There was a time when Bhuvneshwar Kumar could nail his yorkers like David Miller connects his sixes now. Not being able to do that considerably wears down his effectiveness, possibly more because Kumar doesn’t have Umran Malik steaming in or Rashid Khan spinning a web from the other end.
In the India shirt, leading a bowling attack without Jasprit Bumrah and Mohammed Shami, Kumar can’t shake off the onerous task of shepherding the bowling till the last ball, now more than ever.
Here’s why: The defeat in Delhi was the first time India failed to defend a 200-plus total. In the last 10 overs, India conceded 126 runs, the most by a team in a defeat till date. It was also the second time since the T20 World Cup loss to Pakistan last October (where Babar Azam and Mohammad Rizwan stitched a 152-run opening stand) that India have conceded a 100-plus partnership-131 runs between Rassie van der Dussen and David Miller. These are damning numbers, especially on the heels of an IPL that just impressed us with a wealth of bowling talent capable of defending a range of scores.
Yet when you check the economies of the same bowlers in the first T20I-Yuzvendra Chahal going for 12 runs per over, Harshal Patel and Axar Patel leaking 10.75 and 10 per over, it dawns on you that T20Is are not like IPL. Except may be Kumar, whose experience transcends the vagaries of IPL and international cricket. End of the 17th over, South Africa needed 34 from 18 balls, by no means impossible in T20s. This was exactly where Kumar of the past could have made the difference. But his first ball was so perfectly placed in David Miller’s arc that all he needed to do was clear his front leg and heave it over long-on for six. Another sobering six and two boundaries later, South Africa had reduced the equation to 12 off 12. Neither did the yorkers land in the right slot nor were the leg-cutters doing the trick.
Kumar’s accuracy was one of the wonders that made him such a good slog-overs bowler for a long time. And considering he had defended 12 off the last over against Royal Challengers Bangalore’s AB de Villiers in the 2021 IPL, Kumar’s slide isn’t too recent as well. He is not reading too much into it though.
“We discussed after the game what went wrong but it was just the first match of the series,” he said at the pre-match press conference here on Saturday. Everyone is coming from IPL and almost everyone who is in the team had a good IPL. So everyone knows what needs to be done in tomorrow’s match and things we can improve upon. So there wasn’t a big discussion because anyone can have an off day.”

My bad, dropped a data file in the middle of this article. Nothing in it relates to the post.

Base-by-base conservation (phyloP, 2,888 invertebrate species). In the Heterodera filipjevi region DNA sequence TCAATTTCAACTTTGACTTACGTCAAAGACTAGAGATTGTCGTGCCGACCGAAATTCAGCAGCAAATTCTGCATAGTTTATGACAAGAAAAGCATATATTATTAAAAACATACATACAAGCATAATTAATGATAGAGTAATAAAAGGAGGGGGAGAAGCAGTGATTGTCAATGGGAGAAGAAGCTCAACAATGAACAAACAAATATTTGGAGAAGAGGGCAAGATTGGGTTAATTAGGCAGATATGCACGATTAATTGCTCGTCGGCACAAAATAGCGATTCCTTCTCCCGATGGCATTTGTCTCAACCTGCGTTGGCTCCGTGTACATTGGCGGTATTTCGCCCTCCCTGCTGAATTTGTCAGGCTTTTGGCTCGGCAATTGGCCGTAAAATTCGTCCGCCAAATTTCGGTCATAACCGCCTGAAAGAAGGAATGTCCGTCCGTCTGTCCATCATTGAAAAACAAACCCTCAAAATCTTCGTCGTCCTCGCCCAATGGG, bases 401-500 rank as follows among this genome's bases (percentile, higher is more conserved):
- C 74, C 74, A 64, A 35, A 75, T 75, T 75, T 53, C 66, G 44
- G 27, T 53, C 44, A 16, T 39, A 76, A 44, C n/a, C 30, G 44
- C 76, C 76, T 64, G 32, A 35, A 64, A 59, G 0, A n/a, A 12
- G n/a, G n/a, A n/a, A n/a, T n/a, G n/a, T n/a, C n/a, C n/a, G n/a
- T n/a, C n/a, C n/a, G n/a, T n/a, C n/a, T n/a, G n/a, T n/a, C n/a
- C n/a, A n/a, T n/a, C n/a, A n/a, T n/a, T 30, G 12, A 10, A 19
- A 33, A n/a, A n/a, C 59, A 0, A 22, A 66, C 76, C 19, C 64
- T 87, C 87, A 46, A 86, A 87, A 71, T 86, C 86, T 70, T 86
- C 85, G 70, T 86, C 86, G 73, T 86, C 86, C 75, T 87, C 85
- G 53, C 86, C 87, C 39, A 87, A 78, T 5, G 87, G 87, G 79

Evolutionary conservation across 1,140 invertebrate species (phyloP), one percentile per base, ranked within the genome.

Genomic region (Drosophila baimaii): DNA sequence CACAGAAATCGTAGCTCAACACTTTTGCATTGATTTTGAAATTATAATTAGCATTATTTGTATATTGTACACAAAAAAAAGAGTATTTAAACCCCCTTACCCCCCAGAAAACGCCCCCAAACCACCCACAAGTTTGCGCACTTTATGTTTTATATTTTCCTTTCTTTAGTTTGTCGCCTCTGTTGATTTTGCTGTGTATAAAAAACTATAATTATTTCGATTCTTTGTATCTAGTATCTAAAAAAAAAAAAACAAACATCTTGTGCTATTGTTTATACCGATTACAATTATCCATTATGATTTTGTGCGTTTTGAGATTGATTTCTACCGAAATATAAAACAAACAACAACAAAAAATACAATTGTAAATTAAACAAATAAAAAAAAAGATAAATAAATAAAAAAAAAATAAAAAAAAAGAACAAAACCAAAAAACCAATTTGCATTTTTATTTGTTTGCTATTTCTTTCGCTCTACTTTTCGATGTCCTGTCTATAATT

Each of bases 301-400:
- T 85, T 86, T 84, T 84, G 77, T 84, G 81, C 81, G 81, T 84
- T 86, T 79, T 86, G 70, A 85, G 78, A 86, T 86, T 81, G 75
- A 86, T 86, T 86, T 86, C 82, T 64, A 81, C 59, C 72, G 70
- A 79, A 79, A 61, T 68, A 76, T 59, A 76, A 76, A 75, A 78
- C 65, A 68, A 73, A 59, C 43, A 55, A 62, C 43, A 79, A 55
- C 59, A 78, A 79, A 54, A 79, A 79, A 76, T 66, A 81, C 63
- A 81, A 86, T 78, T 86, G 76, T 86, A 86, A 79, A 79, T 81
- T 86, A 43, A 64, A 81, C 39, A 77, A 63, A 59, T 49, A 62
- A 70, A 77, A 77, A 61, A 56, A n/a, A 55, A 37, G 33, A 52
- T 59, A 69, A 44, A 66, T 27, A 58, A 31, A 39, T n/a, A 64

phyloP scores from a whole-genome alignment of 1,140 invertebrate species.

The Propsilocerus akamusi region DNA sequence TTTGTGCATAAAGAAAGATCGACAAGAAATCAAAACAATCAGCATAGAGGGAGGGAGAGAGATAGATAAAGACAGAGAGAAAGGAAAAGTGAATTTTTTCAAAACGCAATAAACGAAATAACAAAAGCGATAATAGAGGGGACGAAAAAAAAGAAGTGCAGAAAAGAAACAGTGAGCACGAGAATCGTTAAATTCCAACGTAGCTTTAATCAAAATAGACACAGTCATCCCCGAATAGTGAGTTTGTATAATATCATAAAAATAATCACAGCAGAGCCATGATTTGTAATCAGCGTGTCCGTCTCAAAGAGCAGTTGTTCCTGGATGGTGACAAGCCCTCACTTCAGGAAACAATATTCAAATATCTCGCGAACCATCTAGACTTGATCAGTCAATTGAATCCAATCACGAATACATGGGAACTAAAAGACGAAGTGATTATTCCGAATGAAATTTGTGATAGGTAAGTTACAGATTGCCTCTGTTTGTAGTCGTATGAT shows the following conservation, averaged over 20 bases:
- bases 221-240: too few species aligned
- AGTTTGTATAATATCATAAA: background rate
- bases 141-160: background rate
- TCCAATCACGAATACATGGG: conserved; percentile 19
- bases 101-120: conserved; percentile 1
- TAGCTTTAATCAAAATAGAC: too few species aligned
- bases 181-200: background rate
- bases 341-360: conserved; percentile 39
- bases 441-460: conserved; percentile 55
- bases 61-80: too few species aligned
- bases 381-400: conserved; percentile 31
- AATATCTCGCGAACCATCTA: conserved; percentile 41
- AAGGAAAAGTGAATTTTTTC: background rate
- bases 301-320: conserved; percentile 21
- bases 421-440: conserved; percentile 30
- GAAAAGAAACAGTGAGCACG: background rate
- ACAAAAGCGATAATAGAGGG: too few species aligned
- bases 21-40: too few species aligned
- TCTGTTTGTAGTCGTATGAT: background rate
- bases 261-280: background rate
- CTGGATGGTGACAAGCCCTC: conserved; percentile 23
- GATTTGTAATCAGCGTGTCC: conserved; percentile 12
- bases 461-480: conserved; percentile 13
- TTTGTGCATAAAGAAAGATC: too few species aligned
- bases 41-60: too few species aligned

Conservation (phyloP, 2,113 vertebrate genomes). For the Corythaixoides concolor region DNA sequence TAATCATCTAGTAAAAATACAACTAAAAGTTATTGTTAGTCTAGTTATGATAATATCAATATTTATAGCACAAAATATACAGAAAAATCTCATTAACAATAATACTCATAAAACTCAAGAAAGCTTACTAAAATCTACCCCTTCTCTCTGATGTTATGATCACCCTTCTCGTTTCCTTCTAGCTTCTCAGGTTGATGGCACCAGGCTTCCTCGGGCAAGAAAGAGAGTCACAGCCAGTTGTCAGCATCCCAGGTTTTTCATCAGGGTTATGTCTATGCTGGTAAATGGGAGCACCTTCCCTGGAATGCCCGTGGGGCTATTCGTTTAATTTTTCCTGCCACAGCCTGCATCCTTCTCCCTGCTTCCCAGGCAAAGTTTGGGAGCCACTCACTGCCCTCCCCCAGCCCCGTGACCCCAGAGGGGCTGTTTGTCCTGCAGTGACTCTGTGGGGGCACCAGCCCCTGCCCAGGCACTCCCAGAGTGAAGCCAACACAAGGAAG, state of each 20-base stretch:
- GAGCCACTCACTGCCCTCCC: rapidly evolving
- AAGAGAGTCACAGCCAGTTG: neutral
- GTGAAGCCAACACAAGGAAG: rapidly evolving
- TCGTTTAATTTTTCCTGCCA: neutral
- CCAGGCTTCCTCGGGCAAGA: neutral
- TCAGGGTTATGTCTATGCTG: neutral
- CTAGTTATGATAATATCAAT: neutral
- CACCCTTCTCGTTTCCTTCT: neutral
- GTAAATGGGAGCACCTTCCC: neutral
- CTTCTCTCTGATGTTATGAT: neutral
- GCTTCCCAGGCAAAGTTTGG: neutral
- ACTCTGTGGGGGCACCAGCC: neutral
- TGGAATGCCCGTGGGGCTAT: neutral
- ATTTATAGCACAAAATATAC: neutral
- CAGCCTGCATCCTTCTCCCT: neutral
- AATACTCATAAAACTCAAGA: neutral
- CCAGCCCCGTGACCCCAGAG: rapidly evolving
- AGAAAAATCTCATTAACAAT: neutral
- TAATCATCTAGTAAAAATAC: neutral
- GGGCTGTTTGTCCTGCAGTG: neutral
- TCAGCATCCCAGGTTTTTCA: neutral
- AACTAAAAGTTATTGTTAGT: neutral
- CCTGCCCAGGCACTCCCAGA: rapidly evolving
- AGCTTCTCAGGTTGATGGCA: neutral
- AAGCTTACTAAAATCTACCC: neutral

Kumar’s mettle as seam bowler is unquestionable. He can not only swing the ball both ways, he can do that off disconcerting lengths through the Powerplay. With Quinton de Kock and Temba Bavuma aggressively fronting the batting for South Africa, Kumar is the perfect foil with his assortment of swing, seam and angled deliveries. But he is also racing against time to seal that third seamer’s slot for the T20 World Cup in Australia this year. For that, he needs some of these slog-over scenarios to go his way.
It still isn’t a straightforward selection even if Kumar pulls back a few matches. For years, Kumar’s seam bowling made him an asset upfront but now he also has to compete with bowlers like Prasidh Krishna who not only have pace but can extract bounce on Australian pitches. The only way Kumar can strengthen his case is by taking charge of the bowling, and by being a leader of the attack. But this new avatar may not rest easy on his shoulders. Age does tricks to a fast bowler’s body. Kumar has been privy to it since January 2018 when he last bowled in a Test. That he still maintained this image of a stealthy operator of the cricket ball till recently is totally his doing, but what he does next may define his timeline.
“My target is not any different. I just have to bowl in the same way as in the power play or in the death overs,” said the 32-year-old. What Kumar has achieved in terms of numbers stems from the makeup of a bowler who knows his body’s limits. No Bumrah or Shami this time makes his job more challenging but Kumar is quietly up for it. “Yes, in their absence, I try to take up responsibility. The focus is on improving in every match before going to the T20 World Cup.”